A stone fireplace design your pioneer ancestors would envy is the “Multifunctional Fireplace.” The hearth is built up high to create a storage area under it to store firewood. Add a fireplace crane and you can cook a pot of hearty soup to warm your soul. The firewood stays dry under the hearth and makes it easy to feed the fire throughout the evening. The hearth is the perfect height to set out bowls for that pot of hot soup.
Join the green revolution by creating your fireplace with salvaged materials. Search for barn or old house beams for your mantel. Collect repurposed stone from an old field fence. Hit the rummage sales for an antique hearth railing or screen. You’ll create a fireplace that looks right out of Hogwarts Castle. You can almost picture a snowy owl perched on the mantel, and you will have constructed a stone fireplace design to last for centuries.
A floor-to-ceiling stone fireplace makes a tall statement, especially with vaulted ceilings. Consider building your fireplace flanked by tall windows on each side. The fireplace will be the focal point of the room. River rock stacked to the ceiling is quite impressive. However, not everyone wants a “country” stone fireplace.
If your style choice is contemporary you can build a low profile, unimposing fireplace with concrete blocks. Your fireplace can go right in front of glass windowpanes and instead of a brick chimney you can install a steel chimney pipe. The steel pipe can be exposed to add to the industrial look.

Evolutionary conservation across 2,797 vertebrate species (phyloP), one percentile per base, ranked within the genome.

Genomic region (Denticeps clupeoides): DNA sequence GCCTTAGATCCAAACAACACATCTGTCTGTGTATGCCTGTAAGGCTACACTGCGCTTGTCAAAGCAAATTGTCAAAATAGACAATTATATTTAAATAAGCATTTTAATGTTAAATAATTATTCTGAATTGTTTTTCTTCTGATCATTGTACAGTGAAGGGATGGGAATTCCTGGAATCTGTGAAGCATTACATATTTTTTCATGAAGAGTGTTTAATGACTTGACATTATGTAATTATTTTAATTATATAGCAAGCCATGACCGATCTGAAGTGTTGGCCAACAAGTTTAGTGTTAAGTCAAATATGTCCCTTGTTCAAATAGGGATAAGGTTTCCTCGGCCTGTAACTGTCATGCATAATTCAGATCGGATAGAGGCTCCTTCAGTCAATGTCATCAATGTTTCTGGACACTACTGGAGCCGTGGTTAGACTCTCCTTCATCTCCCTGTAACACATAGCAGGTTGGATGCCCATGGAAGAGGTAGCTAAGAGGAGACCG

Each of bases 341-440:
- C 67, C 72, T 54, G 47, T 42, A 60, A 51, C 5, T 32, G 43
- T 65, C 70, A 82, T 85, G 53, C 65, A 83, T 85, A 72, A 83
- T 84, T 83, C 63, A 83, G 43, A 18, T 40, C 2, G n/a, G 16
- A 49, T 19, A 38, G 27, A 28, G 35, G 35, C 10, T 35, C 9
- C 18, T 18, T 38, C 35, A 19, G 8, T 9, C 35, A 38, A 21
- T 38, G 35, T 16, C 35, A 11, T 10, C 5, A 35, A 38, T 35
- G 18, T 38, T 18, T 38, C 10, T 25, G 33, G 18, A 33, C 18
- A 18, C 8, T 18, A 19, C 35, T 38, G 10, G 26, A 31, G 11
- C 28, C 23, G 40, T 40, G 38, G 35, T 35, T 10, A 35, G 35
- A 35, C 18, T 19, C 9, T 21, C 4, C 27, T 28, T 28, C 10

For a historic Scandinavian ambiance, choose a soapstone surround for your stone fireplace design. Soapstone holds the heat. That means when the fire dies out and the last of the embers are gone, the heat in the soapstone will continue to warm the room. Now that’s a smart choice. Soapstone surrounds can be purchased in both rustic and more modern, sleek designs.
For a formal dining room choose a limestone facade and enjoy the exquisite carved designs. Prefabricated manufactured fireplaces make it easy to install a fireplace in far less time. Also, clean-line fireboxes make the fireplace easier to clean than the old fireplaces that were lined with bricks.